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Eighty percent of the world’s remaining biodiversity, and about two-thirds of the world’s wildest areas, are on lands held by those whose ancestors first lived there.
Given that indigenous people only make up about 3 percent of the world’s population, those statistics are particularly impressive, said Stephen Garnett, a scientist at Charles Darwin University, at the Global Landscapes Forum’s annual conference in Bonn, Germany earlier this month. What’s more, he added, forests managed by indigenous peoples are, on average, in a better state than those managed by governments.
The numbers make a clear case for why “indigenous peoples need to be part of all our conversations about sustainable futures,” he said. But numbers alone are not enough.
Stories matter, too.
Landscape Hero and Right Livelihood Award winner Yacouba Sawadogo shared his personal tale of devoting his life to reviving traditional practices – stone rows of cordorns pierreux and digging zaï holes to catch rain – in order to irrigate land in drought-plagued northern Burkina Faso and make it fertile again. “I gave up everything, time and belongings, to dedicate myself to the land,” he recounted. “I haven’t had the opportunity to build a proper house, and despite my being 75 years old, I own a donkey and a cart only. My one wealth is the forest I planted.”
Janine Yazzie of Sixth World Solutions, a consultancy for communities of the Native American Navajo tribe, expanded on why indigenous ways of managing land seem to work so widely and so well. “A key part of our success is communal management and the traditional ecological knowledge that we’ve carried forward for generations, to maintain those practices of living in balance and honoring our relationship to all life within our ecosystems,” she said. And these indigenous communities comprise individuals whose practices go beyond just being sustainable, she emphasized; they’re meaningful.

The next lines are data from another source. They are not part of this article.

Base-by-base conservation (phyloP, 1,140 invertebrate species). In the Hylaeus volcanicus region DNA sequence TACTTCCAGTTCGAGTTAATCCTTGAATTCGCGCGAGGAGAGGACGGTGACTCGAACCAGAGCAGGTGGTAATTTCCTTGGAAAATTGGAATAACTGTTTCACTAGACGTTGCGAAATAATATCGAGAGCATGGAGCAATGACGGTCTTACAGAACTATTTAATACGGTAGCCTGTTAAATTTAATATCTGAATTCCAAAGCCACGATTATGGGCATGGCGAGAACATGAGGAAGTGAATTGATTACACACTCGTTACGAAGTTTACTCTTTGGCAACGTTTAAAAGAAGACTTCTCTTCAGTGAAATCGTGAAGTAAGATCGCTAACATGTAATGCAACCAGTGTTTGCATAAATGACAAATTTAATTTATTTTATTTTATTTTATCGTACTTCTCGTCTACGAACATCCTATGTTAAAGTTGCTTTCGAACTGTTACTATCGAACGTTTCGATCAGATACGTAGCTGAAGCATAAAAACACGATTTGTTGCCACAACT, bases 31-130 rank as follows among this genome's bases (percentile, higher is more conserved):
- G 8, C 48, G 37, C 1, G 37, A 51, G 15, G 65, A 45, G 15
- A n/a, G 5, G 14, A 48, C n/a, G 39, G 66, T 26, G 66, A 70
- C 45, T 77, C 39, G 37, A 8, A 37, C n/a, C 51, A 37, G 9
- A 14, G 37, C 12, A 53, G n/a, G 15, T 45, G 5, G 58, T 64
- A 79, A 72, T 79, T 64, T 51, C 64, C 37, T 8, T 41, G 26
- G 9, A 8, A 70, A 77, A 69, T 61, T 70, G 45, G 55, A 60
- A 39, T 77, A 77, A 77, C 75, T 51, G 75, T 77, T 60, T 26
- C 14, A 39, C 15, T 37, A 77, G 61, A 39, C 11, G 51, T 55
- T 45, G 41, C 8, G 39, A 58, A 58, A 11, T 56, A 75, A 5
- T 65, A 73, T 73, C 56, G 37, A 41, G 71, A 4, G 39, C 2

While projects from external organizations often have heavily thought-out frameworks for monitoring and assessing any landscape changes, indigenous communities have long had their own ways of doing so, said Celia Witehera, of the Te Kopu Pacific Indigenous and Local Knowledge Centre of Distinction.
Witehera described the resurgence of indigenous Māori in Aotearoa New Zealand using traditional ecological knowledge (TEK) to approach contemporary challenges, such as the invasion of a new plant pathogen that affects the native kauri tree. She also emphasized that integrating TEK into national policies and planning is not a question of taking that knowledge for others to use, but “acknowledging that it is there… and allowing a door for dialogue, because [indigenous people] are the intellectual property right holders of that knowledge, and only they can provide it.
“This is our language of science, which we have created for us, by us,” she said.
SENSE OF SECURITY
But despite indigenous peoples’ successes at managing their land, gaining and maintaining legal rights to do so is extremely challenging, said Yazzie. Fifty percent of Earth’s total land area (excluding Antarctica) is in the hands of indigenous peoples and local communities, according to a recent study by the Rights and Resources Institute – but only 10 percent of that is legally recognized.
What’s more, said scientist Anne Larson during the discussion forum, at least a third of the carbon stored in tropical and subtropical forests is on lands informally owned by local communities but not legally recognized as belonging to them. “So right there we’ve got an issue,” said Larson, who works for the Center for International Forestry Research (CIFOR). “We have to go back to this question of securing rights. And especially the rights to land, territory and resources.”